Context is everything. I first saw Ruggero Deodato’s film by chance rather than design one morning around 20 years ago, hung over and feeling none too clever in Alex B’s Lewisham flat. Alex is a musician, writer and inveterate gore-hound. It was a hand-labelled VHS tape of recent acquisition, a bootleg Japanese forbidden artefact, banned by the Video Recordings Act of 1982, which bizarrely left all of the violence and unsimulated animal cruelty (1) intact, but used an optical blurring effect over any shots revealing genitalia. I’d seen a Lucio Fulci film or two and thought I knew what I was in for. I was wrong. The film was, in my fragile state, utterly psychologically toxic; the nihilistic tone, brutal imagery and ugly portrayal of human nature didn’t leave me after the tape had played out and I’d found my way home, and would bother me for a long time after. It was probably my most extreme reaction to a film since the joy I had watching Star Wars at the age of seven.

2011: I encounter Cannibal again, but this time at the Cine-Excess V (‘the politics and aesthetics of excess’) conference. Deodato is one of the guests and will receive an honorary doctorate from Brunel University at the Italian Cultural Institute as part of the event. I’m waiting for a screening of his 1976 film Live Like A Cop, Die Like a Man (2) when one of the directors of the Institute refers to Deodato as ‘Il Maestro’, with evident respect. Over the weekend dozens of academics will present papers on ‘Cine-torrent: Remediating Cult Images in Online Communities’ and ‘Bad Sisters in Prison: Excesses and Gender Politics in 1970s Exploitation’ and the like (3). Cannibal Holocaust itself is shown in a brand new print at the Odeon Covent Garden. I’m sitting next to a nice bloke from Cardiff who has driven here for the film, he thinks of Cannibal as a classic. A much loved trip he is delighted to revisit on the big screen in the presence of its maker. I ask if it’s his Toy Story 2 and he happily agrees. That bootleg VHS nasty has become a revered totem of the golden age of exploitation, no longer forbidden contraband, now name-dropped as the first ‘found footage’ film, made long before The Blair Witch Project and Cloverfield. Watching it again is a strange and numbing affair. I’m not overwhelmed this time. I’m taking notes.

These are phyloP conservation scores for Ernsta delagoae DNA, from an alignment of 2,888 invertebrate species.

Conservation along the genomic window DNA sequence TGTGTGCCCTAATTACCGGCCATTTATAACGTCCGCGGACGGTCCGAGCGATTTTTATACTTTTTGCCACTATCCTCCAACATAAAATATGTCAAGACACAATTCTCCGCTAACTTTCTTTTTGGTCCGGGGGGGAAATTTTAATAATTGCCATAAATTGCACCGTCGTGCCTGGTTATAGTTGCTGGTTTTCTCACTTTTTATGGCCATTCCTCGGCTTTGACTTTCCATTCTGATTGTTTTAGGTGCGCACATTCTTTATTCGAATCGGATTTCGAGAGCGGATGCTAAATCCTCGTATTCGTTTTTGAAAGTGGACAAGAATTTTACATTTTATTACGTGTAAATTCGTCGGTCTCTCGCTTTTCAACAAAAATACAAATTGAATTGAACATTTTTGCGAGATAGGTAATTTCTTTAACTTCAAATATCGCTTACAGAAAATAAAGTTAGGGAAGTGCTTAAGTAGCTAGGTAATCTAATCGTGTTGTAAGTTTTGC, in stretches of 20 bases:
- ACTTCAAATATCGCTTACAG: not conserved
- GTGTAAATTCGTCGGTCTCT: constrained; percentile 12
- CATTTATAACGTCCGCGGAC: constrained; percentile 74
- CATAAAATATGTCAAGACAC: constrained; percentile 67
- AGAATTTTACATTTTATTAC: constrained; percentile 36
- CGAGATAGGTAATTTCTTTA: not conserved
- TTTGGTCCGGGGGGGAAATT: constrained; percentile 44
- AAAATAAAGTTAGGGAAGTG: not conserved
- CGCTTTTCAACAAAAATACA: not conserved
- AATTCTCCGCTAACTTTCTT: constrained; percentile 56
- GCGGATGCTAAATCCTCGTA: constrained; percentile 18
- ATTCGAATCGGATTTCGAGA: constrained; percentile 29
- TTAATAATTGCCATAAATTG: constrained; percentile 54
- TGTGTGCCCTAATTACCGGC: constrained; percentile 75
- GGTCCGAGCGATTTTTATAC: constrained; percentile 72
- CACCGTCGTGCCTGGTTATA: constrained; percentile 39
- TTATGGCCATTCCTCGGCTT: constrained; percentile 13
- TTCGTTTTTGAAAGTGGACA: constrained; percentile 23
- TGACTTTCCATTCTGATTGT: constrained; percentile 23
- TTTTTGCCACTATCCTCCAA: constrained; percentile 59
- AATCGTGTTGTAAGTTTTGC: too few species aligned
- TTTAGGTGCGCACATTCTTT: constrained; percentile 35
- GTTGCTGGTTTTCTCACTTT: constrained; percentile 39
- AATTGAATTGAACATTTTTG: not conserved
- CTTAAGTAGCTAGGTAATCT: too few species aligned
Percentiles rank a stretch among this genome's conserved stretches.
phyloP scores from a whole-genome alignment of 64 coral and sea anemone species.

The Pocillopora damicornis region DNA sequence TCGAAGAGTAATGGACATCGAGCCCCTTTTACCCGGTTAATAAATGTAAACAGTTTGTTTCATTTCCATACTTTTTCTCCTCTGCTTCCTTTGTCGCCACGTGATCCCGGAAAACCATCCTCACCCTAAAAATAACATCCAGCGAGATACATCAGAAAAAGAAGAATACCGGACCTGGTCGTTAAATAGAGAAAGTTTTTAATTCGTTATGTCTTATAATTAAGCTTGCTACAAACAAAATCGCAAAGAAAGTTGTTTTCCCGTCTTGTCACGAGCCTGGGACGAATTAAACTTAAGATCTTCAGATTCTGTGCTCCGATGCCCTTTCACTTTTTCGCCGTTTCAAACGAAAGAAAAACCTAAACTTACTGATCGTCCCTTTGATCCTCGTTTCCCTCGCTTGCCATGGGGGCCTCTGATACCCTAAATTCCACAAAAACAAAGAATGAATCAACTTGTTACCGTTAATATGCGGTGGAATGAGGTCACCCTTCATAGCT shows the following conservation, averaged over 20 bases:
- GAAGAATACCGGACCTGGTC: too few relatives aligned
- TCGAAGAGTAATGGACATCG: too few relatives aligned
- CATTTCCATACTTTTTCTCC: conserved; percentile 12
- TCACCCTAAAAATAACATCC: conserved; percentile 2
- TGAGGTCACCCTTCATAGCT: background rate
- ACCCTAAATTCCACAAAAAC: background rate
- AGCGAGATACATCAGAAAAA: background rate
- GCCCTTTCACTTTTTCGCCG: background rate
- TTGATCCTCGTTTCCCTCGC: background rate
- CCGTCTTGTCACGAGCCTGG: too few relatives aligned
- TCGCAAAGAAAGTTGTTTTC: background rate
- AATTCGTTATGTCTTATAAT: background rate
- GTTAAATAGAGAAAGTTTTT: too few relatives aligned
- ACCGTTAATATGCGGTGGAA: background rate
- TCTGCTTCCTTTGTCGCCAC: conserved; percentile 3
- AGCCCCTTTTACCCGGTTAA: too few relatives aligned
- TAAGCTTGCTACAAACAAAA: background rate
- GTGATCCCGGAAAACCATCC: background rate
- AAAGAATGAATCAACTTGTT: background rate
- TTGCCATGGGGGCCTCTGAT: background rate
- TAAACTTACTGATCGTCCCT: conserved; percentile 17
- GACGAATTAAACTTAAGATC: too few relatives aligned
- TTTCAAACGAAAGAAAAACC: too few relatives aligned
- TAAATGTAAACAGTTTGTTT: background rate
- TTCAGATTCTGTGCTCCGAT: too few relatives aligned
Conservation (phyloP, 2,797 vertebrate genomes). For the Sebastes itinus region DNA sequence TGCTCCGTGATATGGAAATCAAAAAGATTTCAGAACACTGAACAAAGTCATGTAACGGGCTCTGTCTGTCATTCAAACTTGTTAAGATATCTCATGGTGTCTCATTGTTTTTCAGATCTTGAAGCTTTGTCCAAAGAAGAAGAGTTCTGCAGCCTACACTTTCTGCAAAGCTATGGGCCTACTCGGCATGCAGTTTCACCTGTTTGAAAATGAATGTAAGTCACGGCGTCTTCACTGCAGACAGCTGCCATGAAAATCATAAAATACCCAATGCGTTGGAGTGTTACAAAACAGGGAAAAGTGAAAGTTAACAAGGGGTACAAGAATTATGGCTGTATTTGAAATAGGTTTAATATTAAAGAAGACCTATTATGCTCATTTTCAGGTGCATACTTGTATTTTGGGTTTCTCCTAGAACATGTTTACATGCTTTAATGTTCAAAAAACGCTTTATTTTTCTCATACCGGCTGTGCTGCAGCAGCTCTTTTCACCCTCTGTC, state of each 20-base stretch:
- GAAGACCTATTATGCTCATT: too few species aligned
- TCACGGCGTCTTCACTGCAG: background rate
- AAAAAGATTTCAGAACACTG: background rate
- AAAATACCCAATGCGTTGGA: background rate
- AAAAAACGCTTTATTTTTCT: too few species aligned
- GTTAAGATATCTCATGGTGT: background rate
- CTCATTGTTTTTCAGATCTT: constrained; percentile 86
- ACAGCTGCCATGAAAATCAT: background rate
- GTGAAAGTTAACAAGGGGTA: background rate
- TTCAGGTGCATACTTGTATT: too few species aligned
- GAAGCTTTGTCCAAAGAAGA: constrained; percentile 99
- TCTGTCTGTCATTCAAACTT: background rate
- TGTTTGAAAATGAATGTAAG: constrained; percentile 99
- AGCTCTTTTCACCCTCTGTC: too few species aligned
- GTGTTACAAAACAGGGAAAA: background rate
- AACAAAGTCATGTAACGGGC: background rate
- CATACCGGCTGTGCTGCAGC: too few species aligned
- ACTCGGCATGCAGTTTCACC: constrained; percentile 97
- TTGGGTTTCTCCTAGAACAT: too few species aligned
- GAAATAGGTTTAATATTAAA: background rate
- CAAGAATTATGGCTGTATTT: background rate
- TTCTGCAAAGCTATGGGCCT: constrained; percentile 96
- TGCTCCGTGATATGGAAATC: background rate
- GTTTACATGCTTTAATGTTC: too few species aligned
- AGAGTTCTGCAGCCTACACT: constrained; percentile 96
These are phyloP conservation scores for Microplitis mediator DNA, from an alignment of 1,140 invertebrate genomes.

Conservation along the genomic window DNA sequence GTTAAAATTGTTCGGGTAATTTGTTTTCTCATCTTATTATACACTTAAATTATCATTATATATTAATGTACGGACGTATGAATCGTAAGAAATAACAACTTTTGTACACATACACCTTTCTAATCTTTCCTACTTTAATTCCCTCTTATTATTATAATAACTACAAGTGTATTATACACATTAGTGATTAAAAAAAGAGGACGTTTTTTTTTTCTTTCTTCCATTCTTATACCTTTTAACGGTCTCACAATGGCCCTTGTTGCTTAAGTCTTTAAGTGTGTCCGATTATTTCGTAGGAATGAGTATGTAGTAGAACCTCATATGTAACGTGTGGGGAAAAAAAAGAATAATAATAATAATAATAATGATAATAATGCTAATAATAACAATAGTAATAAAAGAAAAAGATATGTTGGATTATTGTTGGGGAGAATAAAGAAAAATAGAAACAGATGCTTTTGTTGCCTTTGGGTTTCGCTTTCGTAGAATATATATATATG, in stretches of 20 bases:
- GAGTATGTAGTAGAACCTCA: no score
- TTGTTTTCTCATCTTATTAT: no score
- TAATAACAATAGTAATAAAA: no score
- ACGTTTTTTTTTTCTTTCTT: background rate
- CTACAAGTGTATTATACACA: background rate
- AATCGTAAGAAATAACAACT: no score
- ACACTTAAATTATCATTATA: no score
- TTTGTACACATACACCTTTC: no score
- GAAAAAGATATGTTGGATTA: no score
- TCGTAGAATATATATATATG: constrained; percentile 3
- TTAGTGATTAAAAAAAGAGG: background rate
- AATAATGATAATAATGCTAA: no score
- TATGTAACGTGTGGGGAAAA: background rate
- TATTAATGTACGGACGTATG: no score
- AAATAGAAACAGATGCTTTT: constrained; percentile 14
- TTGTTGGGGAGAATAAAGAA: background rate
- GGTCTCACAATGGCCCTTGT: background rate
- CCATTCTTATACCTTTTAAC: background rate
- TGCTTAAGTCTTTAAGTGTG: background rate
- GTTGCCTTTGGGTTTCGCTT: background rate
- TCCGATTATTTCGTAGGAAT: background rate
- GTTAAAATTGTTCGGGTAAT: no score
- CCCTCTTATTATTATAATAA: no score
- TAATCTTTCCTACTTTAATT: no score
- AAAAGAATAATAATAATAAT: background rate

It’s a film of bone-deep misanthropic anger whose targets are the sensationalist media and the careless exploitation of the Third World. But it undermines and contradicts itself in various ways. I’m sure these contradictions serve to confirm its status as morally repugnant hackwork to many, but I think they also give the film an irksome power it wouldn’t otherwise possess. If it made more sense it would doubtless lose its nightmarish edge.